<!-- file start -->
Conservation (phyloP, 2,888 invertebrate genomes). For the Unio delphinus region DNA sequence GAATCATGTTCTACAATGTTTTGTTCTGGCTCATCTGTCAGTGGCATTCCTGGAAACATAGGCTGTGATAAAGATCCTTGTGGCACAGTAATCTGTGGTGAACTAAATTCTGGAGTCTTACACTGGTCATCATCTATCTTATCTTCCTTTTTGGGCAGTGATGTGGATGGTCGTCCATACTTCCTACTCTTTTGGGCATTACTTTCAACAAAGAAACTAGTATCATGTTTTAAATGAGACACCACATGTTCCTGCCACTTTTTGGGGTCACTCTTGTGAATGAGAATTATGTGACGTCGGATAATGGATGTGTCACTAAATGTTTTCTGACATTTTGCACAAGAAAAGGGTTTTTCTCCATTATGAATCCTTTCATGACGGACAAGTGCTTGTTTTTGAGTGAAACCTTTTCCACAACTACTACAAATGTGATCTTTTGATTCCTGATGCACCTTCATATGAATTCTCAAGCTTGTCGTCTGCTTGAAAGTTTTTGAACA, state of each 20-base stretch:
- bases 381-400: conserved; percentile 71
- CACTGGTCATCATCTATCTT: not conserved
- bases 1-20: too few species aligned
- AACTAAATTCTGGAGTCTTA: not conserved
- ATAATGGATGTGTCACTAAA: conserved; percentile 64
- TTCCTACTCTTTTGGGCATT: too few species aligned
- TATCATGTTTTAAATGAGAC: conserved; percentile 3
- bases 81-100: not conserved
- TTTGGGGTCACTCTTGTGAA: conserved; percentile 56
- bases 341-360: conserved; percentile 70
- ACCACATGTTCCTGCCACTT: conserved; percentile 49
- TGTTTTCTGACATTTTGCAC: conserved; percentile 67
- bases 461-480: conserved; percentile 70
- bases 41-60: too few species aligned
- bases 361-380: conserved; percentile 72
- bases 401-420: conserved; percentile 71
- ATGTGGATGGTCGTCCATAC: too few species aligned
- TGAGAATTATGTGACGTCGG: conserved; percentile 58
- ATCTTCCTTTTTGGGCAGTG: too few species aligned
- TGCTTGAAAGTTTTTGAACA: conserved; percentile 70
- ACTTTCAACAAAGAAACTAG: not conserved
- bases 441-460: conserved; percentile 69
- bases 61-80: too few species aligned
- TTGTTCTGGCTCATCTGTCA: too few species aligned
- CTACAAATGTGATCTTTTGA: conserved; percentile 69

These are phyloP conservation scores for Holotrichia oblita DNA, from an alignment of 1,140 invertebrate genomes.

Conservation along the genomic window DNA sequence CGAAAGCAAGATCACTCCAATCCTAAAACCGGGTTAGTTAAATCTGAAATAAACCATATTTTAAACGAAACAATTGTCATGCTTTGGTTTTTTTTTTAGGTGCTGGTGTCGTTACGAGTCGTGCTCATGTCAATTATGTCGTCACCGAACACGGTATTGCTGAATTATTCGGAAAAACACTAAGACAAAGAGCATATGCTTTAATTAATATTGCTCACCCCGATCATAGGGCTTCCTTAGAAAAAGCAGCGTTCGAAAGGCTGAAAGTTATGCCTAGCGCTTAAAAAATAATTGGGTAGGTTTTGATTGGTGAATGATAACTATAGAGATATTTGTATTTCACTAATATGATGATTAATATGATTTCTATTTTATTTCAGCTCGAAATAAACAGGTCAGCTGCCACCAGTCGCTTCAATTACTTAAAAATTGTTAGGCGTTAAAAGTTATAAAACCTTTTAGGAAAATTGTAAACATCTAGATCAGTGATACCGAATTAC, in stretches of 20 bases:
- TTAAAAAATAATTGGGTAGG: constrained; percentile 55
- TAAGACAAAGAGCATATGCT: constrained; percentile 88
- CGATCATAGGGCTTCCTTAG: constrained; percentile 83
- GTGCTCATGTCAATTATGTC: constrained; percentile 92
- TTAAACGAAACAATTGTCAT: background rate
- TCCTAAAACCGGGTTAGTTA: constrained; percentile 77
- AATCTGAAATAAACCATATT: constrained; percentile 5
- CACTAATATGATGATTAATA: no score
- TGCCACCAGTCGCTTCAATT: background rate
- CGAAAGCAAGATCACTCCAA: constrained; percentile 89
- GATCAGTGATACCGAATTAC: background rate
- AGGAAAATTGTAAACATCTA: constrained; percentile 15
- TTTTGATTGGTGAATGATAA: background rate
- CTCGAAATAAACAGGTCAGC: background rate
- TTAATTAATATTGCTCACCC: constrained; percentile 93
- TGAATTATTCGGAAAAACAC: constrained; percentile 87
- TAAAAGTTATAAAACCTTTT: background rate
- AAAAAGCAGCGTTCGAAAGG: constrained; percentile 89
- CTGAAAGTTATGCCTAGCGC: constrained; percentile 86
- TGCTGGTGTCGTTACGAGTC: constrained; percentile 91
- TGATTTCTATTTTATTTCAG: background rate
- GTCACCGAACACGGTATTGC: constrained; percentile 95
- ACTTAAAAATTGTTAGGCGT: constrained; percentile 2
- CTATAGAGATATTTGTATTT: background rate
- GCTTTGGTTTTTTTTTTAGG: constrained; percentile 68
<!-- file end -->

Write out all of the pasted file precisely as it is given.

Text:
Conservation (phyloP, 2,888 invertebrate genomes). For the Unio delphinus region DNA sequence GAATCATGTTCTACAATGTTTTGTTCTGGCTCATCTGTCAGTGGCATTCCTGGAAACATAGGCTGTGATAAAGATCCTTGTGGCACAGTAATCTGTGGTGAACTAAATTCTGGAGTCTTACACTGGTCATCATCTATCTTATCTTCCTTTTTGGGCAGTGATGTGGATGGTCGTCCATACTTCCTACTCTTTTGGGCATTACTTTCAACAAAGAAACTAGTATCATGTTTTAAATGAGACACCACATGTTCCTGCCACTTTTTGGGGTCACTCTTGTGAATGAGAATTATGTGACGTCGGATAATGGATGTGTCACTAAATGTTTTCTGACATTTTGCACAAGAAAAGGGTTTTTCTCCATTATGAATCCTTTCATGACGGACAAGTGCTTGTTTTTGAGTGAAACCTTTTCCACAACTACTACAAATGTGATCTTTTGATTCCTGATGCACCTTCATATGAATTCTCAAGCTTGTCGTCTGCTTGAAAGTTTTTGAACA, state of each 20-base stretch:
- bases 381-400: conserved; percentile 71
- CACTGGTCATCATCTATCTT: not conserved
- bases 1-20: too few species aligned
- AACTAAATTCTGGAGTCTTA: not conserved
- ATAATGGATGTGTCACTAAA: conserved; percentile 64
- TTCCTACTCTTTTGGGCATT: too few species aligned
- TATCATGTTTTAAATGAGAC: conserved; percentile 3
- bases 81-100: not conserved
- TTTGGGGTCACTCTTGTGAA: conserved; percentile 56
- bases 341-360: conserved; percentile 70
- ACCACATGTTCCTGCCACTT: conserved; percentile 49
- TGTTTTCTGACATTTTGCAC: conserved; percentile 67
- bases 461-480: conserved; percentile 70
- bases 41-60: too few species aligned
- bases 361-380: conserved; percentile 72
- bases 401-420: conserved; percentile 71
- ATGTGGATGGTCGTCCATAC: too few species aligned
- TGAGAATTATGTGACGTCGG: conserved; percentile 58
- ATCTTCCTTTTTGGGCAGTG: too few species aligned
- TGCTTGAAAGTTTTTGAACA: conserved; percentile 70
- ACTTTCAACAAAGAAACTAG: not conserved
- bases 441-460: conserved; percentile 69
- bases 61-80: too few species aligned
- TTGTTCTGGCTCATCTGTCA: too few species aligned
- CTACAAATGTGATCTTTTGA: conserved; percentile 69

These are phyloP conservation scores for Holotrichia oblita DNA, from an alignment of 1,140 invertebrate genomes.

Conservation along the genomic window DNA sequence CGAAAGCAAGATCACTCCAATCCTAAAACCGGGTTAGTTAAATCTGAAATAAACCATATTTTAAACGAAACAATTGTCATGCTTTGGTTTTTTTTTTAGGTGCTGGTGTCGTTACGAGTCGTGCTCATGTCAATTATGTCGTCACCGAACACGGTATTGCTGAATTATTCGGAAAAACACTAAGACAAAGAGCATATGCTTTAATTAATATTGCTCACCCCGATCATAGGGCTTCCTTAGAAAAAGCAGCGTTCGAAAGGCTGAAAGTTATGCCTAGCGCTTAAAAAATAATTGGGTAGGTTTTGATTGGTGAATGATAACTATAGAGATATTTGTATTTCACTAATATGATGATTAATATGATTTCTATTTTATTTCAGCTCGAAATAAACAGGTCAGCTGCCACCAGTCGCTTCAATTACTTAAAAATTGTTAGGCGTTAAAAGTTATAAAACCTTTTAGGAAAATTGTAAACATCTAGATCAGTGATACCGAATTAC, in stretches of 20 bases:
- TTAAAAAATAATTGGGTAGG: constrained; percentile 55
- TAAGACAAAGAGCATATGCT: constrained; percentile 88
- CGATCATAGGGCTTCCTTAG: constrained; percentile 83
- GTGCTCATGTCAATTATGTC: constrained; percentile 92
- TTAAACGAAACAATTGTCAT: background rate
- TCCTAAAACCGGGTTAGTTA: constrained; percentile 77
- AATCTGAAATAAACCATATT: constrained; percentile 5
- CACTAATATGATGATTAATA: no score
- TGCCACCAGTCGCTTCAATT: background rate
- CGAAAGCAAGATCACTCCAA: constrained; percentile 89
- GATCAGTGATACCGAATTAC: background rate
- AGGAAAATTGTAAACATCTA: constrained; percentile 15
- TTTTGATTGGTGAATGATAA: background rate
- CTCGAAATAAACAGGTCAGC: background rate
- TTAATTAATATTGCTCACCC: constrained; percentile 93
- TGAATTATTCGGAAAAACAC: constrained; percentile 87
- TAAAAGTTATAAAACCTTTT: background rate
- AAAAAGCAGCGTTCGAAAGG: constrained; percentile 89
- CTGAAAGTTATGCCTAGCGC: constrained; percentile 86
- TGCTGGTGTCGTTACGAGTC: constrained; percentile 91
- TGATTTCTATTTTATTTCAG: background rate
- GTCACCGAACACGGTATTGC: constrained; percentile 95
- ACTTAAAAATTGTTAGGCGT: constrained; percentile 2
- CTATAGAGATATTTGTATTT: background rate
- GCTTTGGTTTTTTTTTTAGG: constrained; percentile 68